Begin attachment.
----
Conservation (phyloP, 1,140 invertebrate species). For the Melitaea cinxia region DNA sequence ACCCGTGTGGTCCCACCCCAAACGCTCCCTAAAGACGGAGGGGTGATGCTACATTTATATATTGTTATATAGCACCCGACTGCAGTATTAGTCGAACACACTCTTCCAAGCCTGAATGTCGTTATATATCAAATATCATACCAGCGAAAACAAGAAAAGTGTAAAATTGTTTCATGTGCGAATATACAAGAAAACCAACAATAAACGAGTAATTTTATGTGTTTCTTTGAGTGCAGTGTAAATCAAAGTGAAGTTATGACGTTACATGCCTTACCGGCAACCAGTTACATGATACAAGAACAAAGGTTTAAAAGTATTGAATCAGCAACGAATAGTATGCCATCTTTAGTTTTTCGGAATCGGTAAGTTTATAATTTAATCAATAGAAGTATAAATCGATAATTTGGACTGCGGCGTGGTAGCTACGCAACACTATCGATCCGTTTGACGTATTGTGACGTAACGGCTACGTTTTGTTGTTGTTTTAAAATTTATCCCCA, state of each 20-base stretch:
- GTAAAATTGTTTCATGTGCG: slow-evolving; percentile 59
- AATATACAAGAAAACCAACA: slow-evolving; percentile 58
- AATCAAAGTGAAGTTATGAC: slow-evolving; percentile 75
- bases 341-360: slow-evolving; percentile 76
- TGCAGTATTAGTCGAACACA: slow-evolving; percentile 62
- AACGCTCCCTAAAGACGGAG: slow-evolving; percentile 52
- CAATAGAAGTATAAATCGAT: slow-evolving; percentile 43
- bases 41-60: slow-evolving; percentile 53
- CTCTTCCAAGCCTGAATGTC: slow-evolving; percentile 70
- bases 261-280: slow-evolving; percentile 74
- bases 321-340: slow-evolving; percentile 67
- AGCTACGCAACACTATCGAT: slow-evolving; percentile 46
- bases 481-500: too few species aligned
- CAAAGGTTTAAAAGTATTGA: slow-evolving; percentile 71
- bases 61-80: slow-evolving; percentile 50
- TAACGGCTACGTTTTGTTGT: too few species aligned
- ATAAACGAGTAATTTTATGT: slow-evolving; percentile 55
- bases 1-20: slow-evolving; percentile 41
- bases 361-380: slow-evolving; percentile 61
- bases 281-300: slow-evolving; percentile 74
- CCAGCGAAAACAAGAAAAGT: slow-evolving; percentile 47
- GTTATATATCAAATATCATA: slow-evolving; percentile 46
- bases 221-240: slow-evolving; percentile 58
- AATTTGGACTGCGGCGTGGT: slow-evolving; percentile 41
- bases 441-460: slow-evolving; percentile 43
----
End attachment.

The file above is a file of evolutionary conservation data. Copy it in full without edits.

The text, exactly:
Conservation (phyloP, 1,140 invertebrate species). For the Melitaea cinxia region DNA sequence ACCCGTGTGGTCCCACCCCAAACGCTCCCTAAAGACGGAGGGGTGATGCTACATTTATATATTGTTATATAGCACCCGACTGCAGTATTAGTCGAACACACTCTTCCAAGCCTGAATGTCGTTATATATCAAATATCATACCAGCGAAAACAAGAAAAGTGTAAAATTGTTTCATGTGCGAATATACAAGAAAACCAACAATAAACGAGTAATTTTATGTGTTTCTTTGAGTGCAGTGTAAATCAAAGTGAAGTTATGACGTTACATGCCTTACCGGCAACCAGTTACATGATACAAGAACAAAGGTTTAAAAGTATTGAATCAGCAACGAATAGTATGCCATCTTTAGTTTTTCGGAATCGGTAAGTTTATAATTTAATCAATAGAAGTATAAATCGATAATTTGGACTGCGGCGTGGTAGCTACGCAACACTATCGATCCGTTTGACGTATTGTGACGTAACGGCTACGTTTTGTTGTTGTTTTAAAATTTATCCCCA, state of each 20-base stretch:
- GTAAAATTGTTTCATGTGCG: slow-evolving; percentile 59
- AATATACAAGAAAACCAACA: slow-evolving; percentile 58
- AATCAAAGTGAAGTTATGAC: slow-evolving; percentile 75
- bases 341-360: slow-evolving; percentile 76
- TGCAGTATTAGTCGAACACA: slow-evolving; percentile 62
- AACGCTCCCTAAAGACGGAG: slow-evolving; percentile 52
- CAATAGAAGTATAAATCGAT: slow-evolving; percentile 43
- bases 41-60: slow-evolving; percentile 53
- CTCTTCCAAGCCTGAATGTC: slow-evolving; percentile 70
- bases 261-280: slow-evolving; percentile 74
- bases 321-340: slow-evolving; percentile 67
- AGCTACGCAACACTATCGAT: slow-evolving; percentile 46
- bases 481-500: too few species aligned
- CAAAGGTTTAAAAGTATTGA: slow-evolving; percentile 71
- bases 61-80: slow-evolving; percentile 50
- TAACGGCTACGTTTTGTTGT: too few species aligned
- ATAAACGAGTAATTTTATGT: slow-evolving; percentile 55
- bases 1-20: slow-evolving; percentile 41
- bases 361-380: slow-evolving; percentile 61
- bases 281-300: slow-evolving; percentile 74
- CCAGCGAAAACAAGAAAAGT: slow-evolving; percentile 47
- GTTATATATCAAATATCATA: slow-evolving; percentile 46
- bases 221-240: slow-evolving; percentile 58
- AATTTGGACTGCGGCGTGGT: slow-evolving; percentile 41
- bases 441-460: slow-evolving; percentile 43